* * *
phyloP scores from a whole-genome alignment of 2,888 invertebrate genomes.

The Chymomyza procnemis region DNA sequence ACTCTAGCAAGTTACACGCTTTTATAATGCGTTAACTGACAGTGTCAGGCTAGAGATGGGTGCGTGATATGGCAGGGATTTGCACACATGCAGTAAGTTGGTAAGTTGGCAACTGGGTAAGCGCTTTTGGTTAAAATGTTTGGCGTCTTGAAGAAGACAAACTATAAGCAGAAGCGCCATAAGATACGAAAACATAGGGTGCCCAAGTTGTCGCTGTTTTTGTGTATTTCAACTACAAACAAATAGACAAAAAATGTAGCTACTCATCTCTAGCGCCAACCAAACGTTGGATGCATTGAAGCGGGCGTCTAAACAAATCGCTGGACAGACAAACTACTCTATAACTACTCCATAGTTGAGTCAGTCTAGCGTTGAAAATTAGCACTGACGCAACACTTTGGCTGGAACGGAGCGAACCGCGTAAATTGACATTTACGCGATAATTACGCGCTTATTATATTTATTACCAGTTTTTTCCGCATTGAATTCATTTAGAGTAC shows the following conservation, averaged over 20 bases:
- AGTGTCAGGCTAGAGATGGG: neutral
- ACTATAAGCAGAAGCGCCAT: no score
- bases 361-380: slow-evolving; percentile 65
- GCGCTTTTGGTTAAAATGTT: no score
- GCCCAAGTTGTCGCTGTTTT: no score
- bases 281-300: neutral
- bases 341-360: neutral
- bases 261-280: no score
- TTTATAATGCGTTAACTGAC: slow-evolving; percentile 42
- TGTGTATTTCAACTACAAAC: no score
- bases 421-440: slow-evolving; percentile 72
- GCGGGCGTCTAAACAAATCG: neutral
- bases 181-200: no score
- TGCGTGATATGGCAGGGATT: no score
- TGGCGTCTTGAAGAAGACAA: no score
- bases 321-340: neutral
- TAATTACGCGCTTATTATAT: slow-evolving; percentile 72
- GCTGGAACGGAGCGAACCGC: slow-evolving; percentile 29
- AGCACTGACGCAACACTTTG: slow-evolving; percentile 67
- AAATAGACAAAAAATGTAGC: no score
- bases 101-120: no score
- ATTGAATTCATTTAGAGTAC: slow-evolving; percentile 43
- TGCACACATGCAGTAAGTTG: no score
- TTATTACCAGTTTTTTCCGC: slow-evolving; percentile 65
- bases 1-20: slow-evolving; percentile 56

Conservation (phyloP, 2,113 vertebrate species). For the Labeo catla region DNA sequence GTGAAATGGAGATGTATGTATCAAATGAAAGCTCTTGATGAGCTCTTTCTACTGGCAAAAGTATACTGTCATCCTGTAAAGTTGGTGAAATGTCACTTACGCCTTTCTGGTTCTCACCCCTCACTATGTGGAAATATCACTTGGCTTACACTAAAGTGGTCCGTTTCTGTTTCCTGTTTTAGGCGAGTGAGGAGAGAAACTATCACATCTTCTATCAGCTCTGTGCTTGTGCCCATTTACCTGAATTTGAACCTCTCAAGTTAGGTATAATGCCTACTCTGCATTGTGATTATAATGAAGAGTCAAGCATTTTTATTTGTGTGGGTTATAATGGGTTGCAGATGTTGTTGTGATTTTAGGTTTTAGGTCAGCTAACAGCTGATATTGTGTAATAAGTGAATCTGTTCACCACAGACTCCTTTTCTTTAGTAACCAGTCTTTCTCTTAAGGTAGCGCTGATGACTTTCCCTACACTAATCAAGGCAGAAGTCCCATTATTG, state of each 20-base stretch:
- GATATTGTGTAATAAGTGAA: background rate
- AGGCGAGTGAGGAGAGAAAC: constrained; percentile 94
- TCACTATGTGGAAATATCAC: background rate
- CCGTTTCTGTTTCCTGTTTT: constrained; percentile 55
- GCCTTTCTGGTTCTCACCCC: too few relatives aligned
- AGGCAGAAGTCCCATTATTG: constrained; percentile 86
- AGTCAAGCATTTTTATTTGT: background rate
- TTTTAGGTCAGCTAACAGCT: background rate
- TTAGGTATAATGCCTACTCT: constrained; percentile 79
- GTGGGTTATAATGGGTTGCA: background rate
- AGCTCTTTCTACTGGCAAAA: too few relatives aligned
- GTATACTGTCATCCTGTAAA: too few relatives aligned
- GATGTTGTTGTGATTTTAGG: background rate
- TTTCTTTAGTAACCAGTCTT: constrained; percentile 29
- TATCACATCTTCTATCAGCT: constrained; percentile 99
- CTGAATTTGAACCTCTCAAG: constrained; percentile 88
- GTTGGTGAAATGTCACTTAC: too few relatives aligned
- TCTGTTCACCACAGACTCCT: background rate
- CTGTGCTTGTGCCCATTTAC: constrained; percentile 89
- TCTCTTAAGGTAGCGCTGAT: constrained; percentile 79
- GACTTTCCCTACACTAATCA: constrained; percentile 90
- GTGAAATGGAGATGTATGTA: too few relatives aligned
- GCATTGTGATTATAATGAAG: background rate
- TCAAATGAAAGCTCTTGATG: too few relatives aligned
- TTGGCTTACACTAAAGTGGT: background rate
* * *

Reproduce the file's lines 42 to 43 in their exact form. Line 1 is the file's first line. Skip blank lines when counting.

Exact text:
- TTTCTTTAGTAACCAGTCTT: constrained; percentile 29
- TATCACATCTTCTATCAGCT: constrained; percentile 99